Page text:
What amazes me is journalism never applies the basic forensics/espionage analysis to WikiLeaks. The Assange story has holes in it you could drive a freight truck through: As an investigator of many years and with military intelligence background behind that, I invite a read of ‘WikiLeaks & Spy Agencies’ at my website: ronaldthomaswest dot com.

    WikiLeaks has been news in American mainstream media that has not so much as mentioned one word on the Guardian/BBC Arabic expose of General Patraeus ties to organized torture centers and death squads in Iraq, and not only Manning (how did a private in a remote Iraq location get into State Department cables) gets busted but now the Stratfor hacker who leaked to WikiLeaks pleads guilty .. time to look at how Assange’s organization is/has been wide open to manipulation via intelligence agencies, it’d be irresponsible journalism NOT to cover all of the possibilities-

  5. incontinent reader
    June 2, 2013 at 07:31

    I wonder if Gibney would have made this film in the way that he did had his stepfather, William Sloane Coffin been alive. I can well imagine Coffin at the forefront of the fight to protect Assange, Bradley Manning and all of the other whistleblowers, and with his genius at organizing, putting the government on its heels much earlier in the game.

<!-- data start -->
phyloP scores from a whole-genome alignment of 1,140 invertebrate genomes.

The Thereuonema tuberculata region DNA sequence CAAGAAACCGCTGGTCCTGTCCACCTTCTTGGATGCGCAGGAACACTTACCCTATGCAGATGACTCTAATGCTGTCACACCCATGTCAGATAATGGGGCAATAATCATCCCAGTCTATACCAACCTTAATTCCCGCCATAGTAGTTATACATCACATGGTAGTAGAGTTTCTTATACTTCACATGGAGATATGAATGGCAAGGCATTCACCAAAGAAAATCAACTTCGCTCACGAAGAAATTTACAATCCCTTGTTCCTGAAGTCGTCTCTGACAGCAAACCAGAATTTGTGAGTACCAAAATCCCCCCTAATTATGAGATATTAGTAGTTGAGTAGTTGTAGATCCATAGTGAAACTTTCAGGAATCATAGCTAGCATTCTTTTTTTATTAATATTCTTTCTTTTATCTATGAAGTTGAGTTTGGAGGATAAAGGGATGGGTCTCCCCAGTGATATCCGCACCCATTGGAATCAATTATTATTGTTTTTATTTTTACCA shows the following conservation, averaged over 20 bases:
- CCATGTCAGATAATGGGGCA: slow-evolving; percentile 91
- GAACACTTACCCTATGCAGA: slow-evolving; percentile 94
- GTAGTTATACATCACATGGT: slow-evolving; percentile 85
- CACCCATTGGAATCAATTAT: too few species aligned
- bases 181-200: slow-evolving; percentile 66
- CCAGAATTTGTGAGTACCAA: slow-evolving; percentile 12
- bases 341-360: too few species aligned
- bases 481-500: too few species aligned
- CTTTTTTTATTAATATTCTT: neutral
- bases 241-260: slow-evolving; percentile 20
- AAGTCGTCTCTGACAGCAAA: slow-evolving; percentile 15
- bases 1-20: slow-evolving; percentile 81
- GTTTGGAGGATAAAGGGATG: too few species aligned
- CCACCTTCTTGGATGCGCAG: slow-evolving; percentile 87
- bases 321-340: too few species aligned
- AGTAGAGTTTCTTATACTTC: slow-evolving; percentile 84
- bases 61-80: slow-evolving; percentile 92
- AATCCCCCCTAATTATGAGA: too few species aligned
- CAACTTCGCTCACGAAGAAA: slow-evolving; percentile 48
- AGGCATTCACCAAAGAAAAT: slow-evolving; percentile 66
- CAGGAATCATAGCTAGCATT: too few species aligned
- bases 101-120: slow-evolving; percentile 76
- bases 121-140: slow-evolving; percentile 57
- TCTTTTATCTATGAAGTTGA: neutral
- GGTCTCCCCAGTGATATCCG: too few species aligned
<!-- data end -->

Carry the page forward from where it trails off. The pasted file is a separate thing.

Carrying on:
6. Jay Smith
    June 1, 2013 at 21:44

    Would the title, “We steal secrets,” perhaps reflect the point of view of government agencies like the State Dept. and the CIA? We the people declare a right to know, based on the Constitution, so that these “secrets” are being withheld from us in defiance of the law.

    • Robert Schwartz
      June 2, 2013 at 09:20

      Jay, the answer to your question is in the article above:

      “And, also, one of the reasons that validates Wikileaks claim of having a journalistic mission. So, the stakes are high, and it’s surprising that the film’s very title, “We Steal Secrets,” a statement that many might take as a Wiki-boast, was really an admission by former CIA and NSA director Michael Hayden about what the U.S. government, not Wikileaks, is all about.”

      The real question is, What is to be done about it?

  7. W McMillan
    June 1, 2013 at 13:35

    I was listening to an interview with the director on NPR the other day. This review confirms what I suspected after listening to the interview – the movie was going to be a hit piece. I remember thinking that NPR has turned into a corporate tool

  8. Hillary
    June 1, 2013 at 10:33

    In the MSM it seems that no stone is left unturned in finding platforms to disseminate “The message.”
    Anyone interested in learning or “And now for the rest of the story” ?